Last week, a bankruptcy court judge approved ESL Investments' agreement to buy what's left of Sears Holdings (NASDAQOTH: SHLDQ) out of bankruptcy. The sale will preserve about 45,000 jobs -- at least for the time being. It will also defuse potential crises at key landlords like Sears spinoff Seritage Growth Properties (NYSE: SRG).
Following an ongoing round of store closures, the new company will operate about 425 Sears and Kmart stores. Sears will also have a much better balance sheet, having shed most of its debt through the bankruptcy process. Nevertheless, the new Sears isn't positioned to thrive, and it is unlikely to survive the next U.S. recession.
Recent results haven't been promising
Sears Holdings' results over the past year certainly don't make it seem like a comeback is likely. Through the first nine months of fiscal 2018, revenue plummeted 27% to $8.8 billion and gross margin came in just shy of 20%. This meant that Sears had just $1.7 billion left to pay all of its operating expenses. In fact, selling and administrative expenses totaled $2.6 billion, so the company reported a big loss.
These losses continued over the holidays. In the November fiscal period, Sears Holdings brought in $924 million of revenue at a 17.1% gross margin. Despite deep cost cuts, it posted an operating loss of $50 million.
In December, it generated $1.1 billion of revenue, but gross margin fell to just 14.4%. While Sears Holdings reported an operating profit of $47 million for the month, that included $129 million in asset sale gains. Otherwise, its operating loss would have been $82 million.
Image source: Sears Holdings.
To be fair, Sears Holdings has liquidated a huge number of stores over the past year, which has weighed on its gross margin. Once its final round of bankruptcy-related store closures ends next month, gross margin should improve somewhat. That said, gross margin was roughly 21% in both fiscal 2016 and fiscal 2017 and 23.1% in fiscal 2015, so there's only so much improvement Sears can reasonably expect.
Sears lacks scale -- and that problem will get worse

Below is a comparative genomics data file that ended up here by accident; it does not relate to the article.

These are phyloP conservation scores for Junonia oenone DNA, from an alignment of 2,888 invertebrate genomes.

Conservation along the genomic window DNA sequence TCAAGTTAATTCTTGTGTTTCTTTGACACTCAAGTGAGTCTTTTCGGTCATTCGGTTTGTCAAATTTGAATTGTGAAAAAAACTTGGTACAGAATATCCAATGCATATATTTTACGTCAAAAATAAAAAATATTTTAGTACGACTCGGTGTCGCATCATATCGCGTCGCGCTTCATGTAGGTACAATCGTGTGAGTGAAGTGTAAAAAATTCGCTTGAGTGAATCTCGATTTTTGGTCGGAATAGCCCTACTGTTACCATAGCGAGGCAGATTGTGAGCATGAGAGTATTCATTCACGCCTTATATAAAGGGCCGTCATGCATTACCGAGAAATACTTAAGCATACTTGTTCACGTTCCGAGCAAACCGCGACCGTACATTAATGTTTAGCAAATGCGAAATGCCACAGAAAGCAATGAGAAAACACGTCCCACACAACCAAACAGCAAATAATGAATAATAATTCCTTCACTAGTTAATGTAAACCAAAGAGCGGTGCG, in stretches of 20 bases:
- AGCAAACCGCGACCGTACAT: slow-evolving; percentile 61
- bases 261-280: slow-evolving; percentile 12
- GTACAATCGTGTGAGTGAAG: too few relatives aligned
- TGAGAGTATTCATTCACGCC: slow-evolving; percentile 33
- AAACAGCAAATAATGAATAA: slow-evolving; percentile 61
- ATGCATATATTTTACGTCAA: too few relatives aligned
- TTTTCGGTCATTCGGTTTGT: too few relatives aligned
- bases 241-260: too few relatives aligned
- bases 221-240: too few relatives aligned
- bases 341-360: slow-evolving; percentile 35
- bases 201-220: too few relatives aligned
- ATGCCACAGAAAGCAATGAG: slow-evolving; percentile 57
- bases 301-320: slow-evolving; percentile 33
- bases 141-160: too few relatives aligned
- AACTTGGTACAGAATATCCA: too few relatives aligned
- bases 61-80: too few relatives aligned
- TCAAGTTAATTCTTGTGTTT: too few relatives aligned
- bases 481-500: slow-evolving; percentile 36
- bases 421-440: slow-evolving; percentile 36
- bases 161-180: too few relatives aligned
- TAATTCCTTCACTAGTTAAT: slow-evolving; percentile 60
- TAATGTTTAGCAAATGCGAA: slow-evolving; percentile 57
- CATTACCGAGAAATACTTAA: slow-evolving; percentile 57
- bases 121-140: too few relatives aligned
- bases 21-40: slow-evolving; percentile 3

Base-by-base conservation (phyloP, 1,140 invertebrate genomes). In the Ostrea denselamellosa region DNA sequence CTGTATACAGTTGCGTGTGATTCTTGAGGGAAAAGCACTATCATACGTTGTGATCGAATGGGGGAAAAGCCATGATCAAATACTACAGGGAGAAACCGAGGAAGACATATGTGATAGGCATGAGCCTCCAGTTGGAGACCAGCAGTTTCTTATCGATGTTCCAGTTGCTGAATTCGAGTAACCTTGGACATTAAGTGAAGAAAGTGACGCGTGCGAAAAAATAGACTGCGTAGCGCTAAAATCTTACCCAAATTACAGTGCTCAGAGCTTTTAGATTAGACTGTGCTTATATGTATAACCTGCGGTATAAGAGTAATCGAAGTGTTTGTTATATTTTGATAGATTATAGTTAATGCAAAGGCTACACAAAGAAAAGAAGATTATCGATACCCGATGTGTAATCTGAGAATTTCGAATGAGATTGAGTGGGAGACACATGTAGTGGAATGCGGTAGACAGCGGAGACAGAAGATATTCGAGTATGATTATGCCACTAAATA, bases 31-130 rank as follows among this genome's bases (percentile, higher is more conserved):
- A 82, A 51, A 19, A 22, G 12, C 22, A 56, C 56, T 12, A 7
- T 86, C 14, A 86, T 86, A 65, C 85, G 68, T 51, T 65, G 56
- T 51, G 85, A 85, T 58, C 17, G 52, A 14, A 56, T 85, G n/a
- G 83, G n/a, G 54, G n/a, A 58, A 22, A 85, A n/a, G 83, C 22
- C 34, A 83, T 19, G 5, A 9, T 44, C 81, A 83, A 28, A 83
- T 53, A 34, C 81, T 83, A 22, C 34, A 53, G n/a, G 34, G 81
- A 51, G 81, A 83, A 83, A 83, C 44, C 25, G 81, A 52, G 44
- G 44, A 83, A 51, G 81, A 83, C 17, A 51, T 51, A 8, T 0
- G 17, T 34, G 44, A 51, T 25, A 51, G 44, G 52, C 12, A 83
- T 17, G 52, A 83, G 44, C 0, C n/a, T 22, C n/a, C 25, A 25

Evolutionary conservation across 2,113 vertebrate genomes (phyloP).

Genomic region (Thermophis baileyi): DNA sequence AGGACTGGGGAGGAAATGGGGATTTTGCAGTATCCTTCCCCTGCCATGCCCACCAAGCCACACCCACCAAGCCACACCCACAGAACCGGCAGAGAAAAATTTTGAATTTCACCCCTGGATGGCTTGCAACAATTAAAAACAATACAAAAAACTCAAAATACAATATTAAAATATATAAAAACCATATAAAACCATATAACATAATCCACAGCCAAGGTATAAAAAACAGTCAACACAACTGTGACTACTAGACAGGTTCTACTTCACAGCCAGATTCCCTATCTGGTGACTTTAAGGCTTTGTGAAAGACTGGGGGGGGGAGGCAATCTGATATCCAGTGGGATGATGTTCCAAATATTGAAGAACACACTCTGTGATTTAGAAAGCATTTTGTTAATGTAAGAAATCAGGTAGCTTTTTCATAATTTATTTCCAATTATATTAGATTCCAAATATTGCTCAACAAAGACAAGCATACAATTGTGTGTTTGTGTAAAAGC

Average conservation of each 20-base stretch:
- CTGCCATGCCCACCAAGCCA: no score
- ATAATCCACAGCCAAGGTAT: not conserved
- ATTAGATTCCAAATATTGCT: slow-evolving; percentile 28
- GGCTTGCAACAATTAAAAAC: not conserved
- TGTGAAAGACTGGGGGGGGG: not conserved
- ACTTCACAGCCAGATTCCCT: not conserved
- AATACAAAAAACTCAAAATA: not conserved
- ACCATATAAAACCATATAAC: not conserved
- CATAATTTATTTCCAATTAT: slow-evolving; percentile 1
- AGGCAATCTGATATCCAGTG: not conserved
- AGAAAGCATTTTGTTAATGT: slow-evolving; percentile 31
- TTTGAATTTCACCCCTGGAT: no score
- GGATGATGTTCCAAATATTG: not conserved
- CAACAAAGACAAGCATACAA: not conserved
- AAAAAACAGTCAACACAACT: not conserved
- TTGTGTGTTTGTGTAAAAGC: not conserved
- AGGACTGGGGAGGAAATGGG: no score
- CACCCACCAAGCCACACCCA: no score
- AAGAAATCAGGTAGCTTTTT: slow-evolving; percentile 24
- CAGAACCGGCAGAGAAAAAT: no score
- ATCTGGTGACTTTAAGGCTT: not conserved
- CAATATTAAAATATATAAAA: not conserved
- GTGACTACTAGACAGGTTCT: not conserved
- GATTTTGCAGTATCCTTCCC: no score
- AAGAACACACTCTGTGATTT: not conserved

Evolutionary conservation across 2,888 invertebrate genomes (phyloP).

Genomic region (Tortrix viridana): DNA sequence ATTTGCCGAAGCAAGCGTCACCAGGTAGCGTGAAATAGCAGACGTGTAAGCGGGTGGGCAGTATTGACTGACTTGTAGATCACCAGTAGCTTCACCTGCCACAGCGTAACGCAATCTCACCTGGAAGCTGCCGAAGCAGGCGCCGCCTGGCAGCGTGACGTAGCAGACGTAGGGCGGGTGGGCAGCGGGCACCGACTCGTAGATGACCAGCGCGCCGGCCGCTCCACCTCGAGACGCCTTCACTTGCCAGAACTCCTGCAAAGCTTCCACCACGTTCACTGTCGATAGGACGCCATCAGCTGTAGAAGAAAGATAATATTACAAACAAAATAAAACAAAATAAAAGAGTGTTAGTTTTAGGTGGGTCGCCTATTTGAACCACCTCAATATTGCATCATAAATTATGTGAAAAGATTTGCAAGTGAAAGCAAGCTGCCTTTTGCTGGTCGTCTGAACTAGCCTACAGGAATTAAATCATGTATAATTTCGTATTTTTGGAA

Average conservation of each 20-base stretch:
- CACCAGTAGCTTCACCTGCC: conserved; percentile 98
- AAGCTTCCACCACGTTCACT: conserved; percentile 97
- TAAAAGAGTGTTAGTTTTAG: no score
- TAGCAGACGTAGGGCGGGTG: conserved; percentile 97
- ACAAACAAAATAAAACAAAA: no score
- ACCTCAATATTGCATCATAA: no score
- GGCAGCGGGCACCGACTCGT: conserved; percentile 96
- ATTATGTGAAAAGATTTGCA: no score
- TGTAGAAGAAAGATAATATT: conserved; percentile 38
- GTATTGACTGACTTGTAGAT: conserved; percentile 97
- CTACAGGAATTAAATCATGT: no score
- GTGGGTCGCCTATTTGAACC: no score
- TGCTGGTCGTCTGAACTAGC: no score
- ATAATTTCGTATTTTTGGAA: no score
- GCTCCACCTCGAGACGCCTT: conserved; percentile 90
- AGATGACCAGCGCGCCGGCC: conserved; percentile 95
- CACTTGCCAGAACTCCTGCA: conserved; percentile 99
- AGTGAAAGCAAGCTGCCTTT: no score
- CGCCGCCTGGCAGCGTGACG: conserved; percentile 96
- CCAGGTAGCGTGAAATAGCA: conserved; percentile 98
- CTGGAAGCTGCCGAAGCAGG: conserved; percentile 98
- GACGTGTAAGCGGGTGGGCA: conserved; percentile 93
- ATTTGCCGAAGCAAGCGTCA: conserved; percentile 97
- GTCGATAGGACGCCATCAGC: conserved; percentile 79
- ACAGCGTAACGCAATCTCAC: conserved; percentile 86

The rationale for saving Sears appears to be that the company has hundreds of profitable stores that have been dragged down by hundreds of unprofitable stores prior to the bankruptcy filing. Yet shrinking the store base to the most profitable locations is not a foolproof plan.
The problem is that Sears Holdings already doesn't have enough scale to be competitive. That problem will get worse, not better, going forward. Sears will have about 425 stores by the end of March and expects to close dozens more in the next few years, either due to underperformance or because it wants to sell the underlying real estate.
The company's business plan relies on deep cuts to overhead spending. That means it will have virtually no marketing budget, which will cause it to continue bleeding market share. (It's also not clear if Sears' projected level of cost cuts is realistic.)
Sears has noted that it may open more small-format stores focused on stronger categories like appliances and mattresses, which could offset further full-line store closures. However, doubling down on these big-ticket items seems like a dubious plan. The current period of economic expansion in the U.S. is already one of the longest on record, so there's a good chance of a recession in the next few years. That would depress demand for expensive items like appliances and mattresses, causing further pain and deeper losses for Sears.
In any case, the stock is practically worthless
Even with deep cost cuts, a modest debt load, and a radically slimmed-down store fleet, Sears Holdings will likely struggle to make money. While the company thinks it has a workable plan, it has a terrible track record for forecasting, having routinely missed its internal projections in recent years. It is planning to sell at least $650 million of real estate over the next three years -- and even that may not be enough to keep the lights on.
Nevertheless, Sears Holdings stock has surged in the past few days, lifting the company's market cap above $100 million. But even if the "new" Sears manages to become profitable, shares of the current Sears Holdings are virtually worthless. ESL Investments is buying nearly all of the company's assets for a little over $5 billion, whereas Sears Holdings' liabilities are more than twice that amount (excluding intercompany claims).
The sale proceeds and any other cash that becomes available will be divided up among creditors. The only money that shareholders can reasonably hope for is a small settlement from ESL to resolve claims that it improperly siphoned off assets from Sears Holdings, primarily through the spinoffs of subsidiaries like Seritage Growth Properties.
Even then, creditors are likely to take the vast majority of any settlement. After all, shareholders had the opportunity to participate in the spinoffs of Seritage, Lands' End, Sears Hometown and Outlet Stores, and Sears Canada. If there was wrongdoing, it was creditors that were harmed, since they could no longer try to recover the assets of those former subsidiaries.
In short, hundreds of Sears and Kmart stores are set to survive bankruptcy, but they may not last long. And even if they do, investors should still steer clear of Sears Holdings stock.
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